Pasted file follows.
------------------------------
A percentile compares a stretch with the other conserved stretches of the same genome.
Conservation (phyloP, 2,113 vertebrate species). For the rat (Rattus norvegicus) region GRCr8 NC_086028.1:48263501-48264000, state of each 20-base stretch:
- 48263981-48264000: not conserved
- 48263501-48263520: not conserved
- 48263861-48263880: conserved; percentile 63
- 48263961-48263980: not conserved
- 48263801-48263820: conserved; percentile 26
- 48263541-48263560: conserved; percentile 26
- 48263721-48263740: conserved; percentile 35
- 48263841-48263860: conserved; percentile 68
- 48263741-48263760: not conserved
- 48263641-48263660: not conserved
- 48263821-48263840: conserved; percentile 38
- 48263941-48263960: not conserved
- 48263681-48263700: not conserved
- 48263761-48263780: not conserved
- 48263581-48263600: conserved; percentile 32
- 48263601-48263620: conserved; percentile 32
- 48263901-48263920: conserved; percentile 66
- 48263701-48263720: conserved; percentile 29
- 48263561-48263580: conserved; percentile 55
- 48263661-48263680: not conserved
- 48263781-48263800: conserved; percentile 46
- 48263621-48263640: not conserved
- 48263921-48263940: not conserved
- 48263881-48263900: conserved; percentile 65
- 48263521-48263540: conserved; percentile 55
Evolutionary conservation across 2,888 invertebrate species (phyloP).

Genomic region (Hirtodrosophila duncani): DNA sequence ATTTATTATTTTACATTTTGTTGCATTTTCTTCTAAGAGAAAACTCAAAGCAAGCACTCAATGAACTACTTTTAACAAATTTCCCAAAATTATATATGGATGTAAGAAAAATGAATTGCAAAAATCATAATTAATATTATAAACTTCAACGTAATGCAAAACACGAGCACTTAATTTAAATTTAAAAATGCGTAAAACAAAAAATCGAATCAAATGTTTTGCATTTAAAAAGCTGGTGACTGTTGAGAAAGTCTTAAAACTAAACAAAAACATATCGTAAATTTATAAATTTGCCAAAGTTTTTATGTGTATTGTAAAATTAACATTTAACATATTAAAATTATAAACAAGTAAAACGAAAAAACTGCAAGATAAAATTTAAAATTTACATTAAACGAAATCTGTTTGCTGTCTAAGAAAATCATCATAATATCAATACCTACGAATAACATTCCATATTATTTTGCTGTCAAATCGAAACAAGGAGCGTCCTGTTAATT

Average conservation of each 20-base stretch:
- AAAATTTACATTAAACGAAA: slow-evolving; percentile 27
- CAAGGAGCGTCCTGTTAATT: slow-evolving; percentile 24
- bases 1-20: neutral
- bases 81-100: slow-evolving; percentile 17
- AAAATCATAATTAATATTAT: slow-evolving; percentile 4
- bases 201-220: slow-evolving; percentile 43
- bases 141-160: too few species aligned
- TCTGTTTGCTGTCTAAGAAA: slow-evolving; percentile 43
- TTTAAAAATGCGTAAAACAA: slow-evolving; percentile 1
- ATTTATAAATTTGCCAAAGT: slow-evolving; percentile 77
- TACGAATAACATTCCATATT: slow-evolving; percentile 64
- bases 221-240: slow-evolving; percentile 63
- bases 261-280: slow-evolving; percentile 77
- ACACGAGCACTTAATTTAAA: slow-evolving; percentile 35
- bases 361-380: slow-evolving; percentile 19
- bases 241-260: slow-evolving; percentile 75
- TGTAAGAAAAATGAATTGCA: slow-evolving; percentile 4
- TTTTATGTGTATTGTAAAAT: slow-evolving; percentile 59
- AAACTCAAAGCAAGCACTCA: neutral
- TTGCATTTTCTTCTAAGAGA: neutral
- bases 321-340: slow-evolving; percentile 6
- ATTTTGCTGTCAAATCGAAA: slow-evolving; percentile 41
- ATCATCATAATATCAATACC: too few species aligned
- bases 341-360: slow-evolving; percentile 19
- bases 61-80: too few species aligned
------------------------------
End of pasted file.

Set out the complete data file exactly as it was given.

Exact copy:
A percentile compares a stretch with the other conserved stretches of the same genome.
Conservation (phyloP, 2,113 vertebrate species). For the rat (Rattus norvegicus) region GRCr8 NC_086028.1:48263501-48264000, state of each 20-base stretch:
- 48263981-48264000: not conserved
- 48263501-48263520: not conserved
- 48263861-48263880: conserved; percentile 63
- 48263961-48263980: not conserved
- 48263801-48263820: conserved; percentile 26
- 48263541-48263560: conserved; percentile 26
- 48263721-48263740: conserved; percentile 35
- 48263841-48263860: conserved; percentile 68
- 48263741-48263760: not conserved
- 48263641-48263660: not conserved
- 48263821-48263840: conserved; percentile 38
- 48263941-48263960: not conserved
- 48263681-48263700: not conserved
- 48263761-48263780: not conserved
- 48263581-48263600: conserved; percentile 32
- 48263601-48263620: conserved; percentile 32
- 48263901-48263920: conserved; percentile 66
- 48263701-48263720: conserved; percentile 29
- 48263561-48263580: conserved; percentile 55
- 48263661-48263680: not conserved
- 48263781-48263800: conserved; percentile 46
- 48263621-48263640: not conserved
- 48263921-48263940: not conserved
- 48263881-48263900: conserved; percentile 65
- 48263521-48263540: conserved; percentile 55
Evolutionary conservation across 2,888 invertebrate species (phyloP).

Genomic region (Hirtodrosophila duncani): DNA sequence ATTTATTATTTTACATTTTGTTGCATTTTCTTCTAAGAGAAAACTCAAAGCAAGCACTCAATGAACTACTTTTAACAAATTTCCCAAAATTATATATGGATGTAAGAAAAATGAATTGCAAAAATCATAATTAATATTATAAACTTCAACGTAATGCAAAACACGAGCACTTAATTTAAATTTAAAAATGCGTAAAACAAAAAATCGAATCAAATGTTTTGCATTTAAAAAGCTGGTGACTGTTGAGAAAGTCTTAAAACTAAACAAAAACATATCGTAAATTTATAAATTTGCCAAAGTTTTTATGTGTATTGTAAAATTAACATTTAACATATTAAAATTATAAACAAGTAAAACGAAAAAACTGCAAGATAAAATTTAAAATTTACATTAAACGAAATCTGTTTGCTGTCTAAGAAAATCATCATAATATCAATACCTACGAATAACATTCCATATTATTTTGCTGTCAAATCGAAACAAGGAGCGTCCTGTTAATT

Average conservation of each 20-base stretch:
- AAAATTTACATTAAACGAAA: slow-evolving; percentile 27
- CAAGGAGCGTCCTGTTAATT: slow-evolving; percentile 24
- bases 1-20: neutral
- bases 81-100: slow-evolving; percentile 17
- AAAATCATAATTAATATTAT: slow-evolving; percentile 4
- bases 201-220: slow-evolving; percentile 43
- bases 141-160: too few species aligned
- TCTGTTTGCTGTCTAAGAAA: slow-evolving; percentile 43
- TTTAAAAATGCGTAAAACAA: slow-evolving; percentile 1
- ATTTATAAATTTGCCAAAGT: slow-evolving; percentile 77
- TACGAATAACATTCCATATT: slow-evolving; percentile 64
- bases 221-240: slow-evolving; percentile 63
- bases 261-280: slow-evolving; percentile 77
- ACACGAGCACTTAATTTAAA: slow-evolving; percentile 35
- bases 361-380: slow-evolving; percentile 19
- bases 241-260: slow-evolving; percentile 75
- TGTAAGAAAAATGAATTGCA: slow-evolving; percentile 4
- TTTTATGTGTATTGTAAAAT: slow-evolving; percentile 59
- AAACTCAAAGCAAGCACTCA: neutral
- TTGCATTTTCTTCTAAGAGA: neutral
- bases 321-340: slow-evolving; percentile 6
- ATTTTGCTGTCAAATCGAAA: slow-evolving; percentile 41
- ATCATCATAATATCAATACC: too few species aligned
- bases 341-360: slow-evolving; percentile 19
- bases 61-80: too few species aligned